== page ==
Since 2000 Patients Out Of Time has organized a conference every two years to update doctors, nurses and other healthcare providers — none of whom heard a word during their schooling about the medical uses of cannabis or the body's endogenous cannabinoid signaling system — about recent research and clinical findings. The University of California at San Francisco and the Rhode Island Nurses Association offered continuing education credits to MDs and nurses attending this year's conference which was held at the Crowne Plaza hotel in Warwick, Rhode Island, April 16-17. Twelve nurses and more than 30 doctors registered for credit. Al Byrne estimates there were another 40 “allied professionals such as social workers.” Total attendance was more than 225. Whereas previous conferences have been Californi-centric, this one drew folks from Colorado, New Mexico, Michigan, Montana, Maine, Massachusetts, New Jersey, and of course, Rhode Island.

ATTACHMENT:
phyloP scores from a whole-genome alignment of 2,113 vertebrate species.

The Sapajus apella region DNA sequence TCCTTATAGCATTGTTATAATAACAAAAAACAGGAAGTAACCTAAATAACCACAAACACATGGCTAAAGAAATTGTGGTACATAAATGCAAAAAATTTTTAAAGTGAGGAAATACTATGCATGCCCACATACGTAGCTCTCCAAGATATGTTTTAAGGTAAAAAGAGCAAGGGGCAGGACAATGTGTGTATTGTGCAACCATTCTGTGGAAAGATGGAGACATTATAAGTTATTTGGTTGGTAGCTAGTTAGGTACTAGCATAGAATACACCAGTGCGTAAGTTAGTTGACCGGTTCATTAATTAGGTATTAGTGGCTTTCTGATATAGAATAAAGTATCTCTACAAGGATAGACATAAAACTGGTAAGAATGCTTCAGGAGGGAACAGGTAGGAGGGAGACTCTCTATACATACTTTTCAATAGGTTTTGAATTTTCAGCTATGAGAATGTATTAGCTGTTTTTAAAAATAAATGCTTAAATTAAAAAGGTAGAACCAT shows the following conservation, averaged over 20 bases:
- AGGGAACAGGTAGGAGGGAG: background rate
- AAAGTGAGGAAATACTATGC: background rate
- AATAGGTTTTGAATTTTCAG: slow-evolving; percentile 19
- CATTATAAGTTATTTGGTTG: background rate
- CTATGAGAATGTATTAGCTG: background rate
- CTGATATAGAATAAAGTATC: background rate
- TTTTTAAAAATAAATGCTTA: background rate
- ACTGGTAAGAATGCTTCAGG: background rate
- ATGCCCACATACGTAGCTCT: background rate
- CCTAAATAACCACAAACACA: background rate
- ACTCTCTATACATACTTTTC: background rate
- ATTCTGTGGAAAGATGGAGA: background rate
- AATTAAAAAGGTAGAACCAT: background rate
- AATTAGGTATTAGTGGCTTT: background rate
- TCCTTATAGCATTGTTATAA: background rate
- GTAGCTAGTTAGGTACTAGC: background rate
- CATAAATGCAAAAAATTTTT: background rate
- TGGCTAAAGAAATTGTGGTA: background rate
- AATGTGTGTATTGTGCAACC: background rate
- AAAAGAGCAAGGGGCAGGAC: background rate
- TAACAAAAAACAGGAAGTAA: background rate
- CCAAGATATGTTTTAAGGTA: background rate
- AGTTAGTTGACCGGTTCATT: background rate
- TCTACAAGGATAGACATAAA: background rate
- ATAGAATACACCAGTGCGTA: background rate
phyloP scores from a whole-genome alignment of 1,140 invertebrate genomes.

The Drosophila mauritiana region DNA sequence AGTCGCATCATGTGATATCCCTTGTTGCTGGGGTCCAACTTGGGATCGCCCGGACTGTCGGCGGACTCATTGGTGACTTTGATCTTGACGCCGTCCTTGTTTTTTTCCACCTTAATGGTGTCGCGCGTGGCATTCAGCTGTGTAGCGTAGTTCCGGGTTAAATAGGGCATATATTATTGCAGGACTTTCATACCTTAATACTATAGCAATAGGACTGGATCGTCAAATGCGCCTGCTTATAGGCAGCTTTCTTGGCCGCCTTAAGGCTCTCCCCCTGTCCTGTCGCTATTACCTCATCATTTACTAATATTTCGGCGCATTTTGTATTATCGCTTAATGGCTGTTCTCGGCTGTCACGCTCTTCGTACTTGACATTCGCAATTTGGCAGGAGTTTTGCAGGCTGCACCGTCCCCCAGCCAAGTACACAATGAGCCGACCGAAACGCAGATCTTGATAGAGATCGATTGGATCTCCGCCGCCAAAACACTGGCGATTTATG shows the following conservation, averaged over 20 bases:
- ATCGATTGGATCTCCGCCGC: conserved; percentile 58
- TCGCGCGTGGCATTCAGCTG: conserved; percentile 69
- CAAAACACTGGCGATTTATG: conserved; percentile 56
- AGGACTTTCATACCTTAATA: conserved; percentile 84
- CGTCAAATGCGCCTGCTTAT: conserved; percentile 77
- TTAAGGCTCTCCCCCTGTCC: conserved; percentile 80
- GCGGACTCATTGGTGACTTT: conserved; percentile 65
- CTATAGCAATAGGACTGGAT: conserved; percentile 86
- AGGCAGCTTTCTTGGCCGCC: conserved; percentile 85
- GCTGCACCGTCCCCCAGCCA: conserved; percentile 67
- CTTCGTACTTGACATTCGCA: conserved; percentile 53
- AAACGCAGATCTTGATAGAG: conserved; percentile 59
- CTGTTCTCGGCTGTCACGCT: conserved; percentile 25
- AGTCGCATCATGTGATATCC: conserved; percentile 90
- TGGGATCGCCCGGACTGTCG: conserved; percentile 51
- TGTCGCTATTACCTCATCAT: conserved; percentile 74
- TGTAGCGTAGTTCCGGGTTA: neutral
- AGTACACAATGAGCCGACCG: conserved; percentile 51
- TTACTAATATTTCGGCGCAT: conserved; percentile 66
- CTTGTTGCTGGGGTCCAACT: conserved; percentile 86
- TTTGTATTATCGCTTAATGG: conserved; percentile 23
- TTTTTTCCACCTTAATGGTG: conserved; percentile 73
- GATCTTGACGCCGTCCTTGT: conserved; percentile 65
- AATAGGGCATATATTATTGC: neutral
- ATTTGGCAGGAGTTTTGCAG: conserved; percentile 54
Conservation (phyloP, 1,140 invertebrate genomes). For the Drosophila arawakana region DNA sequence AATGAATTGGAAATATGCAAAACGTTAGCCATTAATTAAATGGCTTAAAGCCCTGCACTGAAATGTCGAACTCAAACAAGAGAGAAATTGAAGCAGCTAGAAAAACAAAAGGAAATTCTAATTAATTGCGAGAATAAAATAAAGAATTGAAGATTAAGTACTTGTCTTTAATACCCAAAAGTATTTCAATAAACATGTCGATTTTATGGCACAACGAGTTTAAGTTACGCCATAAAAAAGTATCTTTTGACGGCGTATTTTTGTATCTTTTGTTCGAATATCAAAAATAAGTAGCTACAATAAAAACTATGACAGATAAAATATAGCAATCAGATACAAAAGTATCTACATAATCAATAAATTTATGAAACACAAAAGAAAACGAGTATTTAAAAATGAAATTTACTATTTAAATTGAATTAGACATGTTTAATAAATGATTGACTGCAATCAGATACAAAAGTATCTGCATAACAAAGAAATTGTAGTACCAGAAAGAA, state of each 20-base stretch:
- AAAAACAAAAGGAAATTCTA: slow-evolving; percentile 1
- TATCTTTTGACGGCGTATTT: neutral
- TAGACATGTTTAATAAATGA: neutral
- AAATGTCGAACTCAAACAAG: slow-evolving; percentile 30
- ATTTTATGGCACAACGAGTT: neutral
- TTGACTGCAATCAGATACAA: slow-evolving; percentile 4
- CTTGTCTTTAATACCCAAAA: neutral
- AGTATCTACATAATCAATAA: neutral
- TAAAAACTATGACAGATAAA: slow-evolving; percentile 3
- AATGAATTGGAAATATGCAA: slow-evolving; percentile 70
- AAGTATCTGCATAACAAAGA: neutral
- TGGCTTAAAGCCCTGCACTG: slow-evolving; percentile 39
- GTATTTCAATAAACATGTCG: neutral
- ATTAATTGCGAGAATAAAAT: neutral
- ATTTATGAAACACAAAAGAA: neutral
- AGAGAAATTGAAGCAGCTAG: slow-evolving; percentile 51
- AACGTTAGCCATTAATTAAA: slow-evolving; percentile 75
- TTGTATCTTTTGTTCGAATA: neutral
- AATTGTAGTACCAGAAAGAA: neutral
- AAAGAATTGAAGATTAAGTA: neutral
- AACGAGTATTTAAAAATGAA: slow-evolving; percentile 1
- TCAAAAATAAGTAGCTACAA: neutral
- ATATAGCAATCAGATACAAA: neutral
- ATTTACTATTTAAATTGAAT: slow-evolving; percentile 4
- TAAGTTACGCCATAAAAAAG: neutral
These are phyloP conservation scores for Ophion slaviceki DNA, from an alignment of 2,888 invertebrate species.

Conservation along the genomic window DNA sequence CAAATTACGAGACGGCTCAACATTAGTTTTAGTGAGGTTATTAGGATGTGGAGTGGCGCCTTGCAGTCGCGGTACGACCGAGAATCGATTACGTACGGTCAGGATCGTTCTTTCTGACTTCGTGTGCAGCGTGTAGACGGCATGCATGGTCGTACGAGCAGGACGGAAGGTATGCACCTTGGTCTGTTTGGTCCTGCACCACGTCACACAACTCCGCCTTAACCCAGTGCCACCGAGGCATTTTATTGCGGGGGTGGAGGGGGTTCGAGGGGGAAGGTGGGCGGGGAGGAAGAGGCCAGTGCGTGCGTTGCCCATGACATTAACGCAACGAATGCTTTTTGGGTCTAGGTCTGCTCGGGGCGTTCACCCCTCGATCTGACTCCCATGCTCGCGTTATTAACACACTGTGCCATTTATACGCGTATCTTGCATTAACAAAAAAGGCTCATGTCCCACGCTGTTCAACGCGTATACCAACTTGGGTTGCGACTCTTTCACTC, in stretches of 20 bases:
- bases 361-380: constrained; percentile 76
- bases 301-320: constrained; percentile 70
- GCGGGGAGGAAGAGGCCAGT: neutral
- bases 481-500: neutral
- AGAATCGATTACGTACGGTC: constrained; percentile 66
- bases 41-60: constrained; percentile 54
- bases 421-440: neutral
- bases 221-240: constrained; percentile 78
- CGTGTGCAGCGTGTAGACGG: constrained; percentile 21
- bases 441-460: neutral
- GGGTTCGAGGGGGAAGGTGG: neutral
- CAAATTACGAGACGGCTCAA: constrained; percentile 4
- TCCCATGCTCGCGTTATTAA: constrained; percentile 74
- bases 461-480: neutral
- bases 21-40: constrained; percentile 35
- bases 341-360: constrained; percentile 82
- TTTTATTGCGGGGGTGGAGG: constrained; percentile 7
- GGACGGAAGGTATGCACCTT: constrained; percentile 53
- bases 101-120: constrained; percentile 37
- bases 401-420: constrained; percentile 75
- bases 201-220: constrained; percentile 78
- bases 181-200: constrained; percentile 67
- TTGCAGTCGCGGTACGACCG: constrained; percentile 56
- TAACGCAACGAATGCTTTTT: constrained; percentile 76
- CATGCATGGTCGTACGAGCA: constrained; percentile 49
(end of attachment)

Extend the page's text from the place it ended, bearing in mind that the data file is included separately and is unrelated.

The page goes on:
All the talks will be online at medicalcannabis.com as soon as Ervin Dorgan and his first-rate crew process their footage. We will report on the talks in more detail in the near future.
The state chapter of Disabled Veterans of America was meeting at the Crowne Plaza at the same time as the pro-cannabis reformers. DAV had a registration table set up in the lobby. There was a vet selling raffle tickets. I bought 12 for 10 bucks and gave him a copy of O'Shaughnessy's, our pro-cannabis journal. I said if I won, instead of the prize I wanted our groups to hold a joint session. He was all for it, he said (lowering his voice and looking towards a man down the line) but didn't think the commander would be.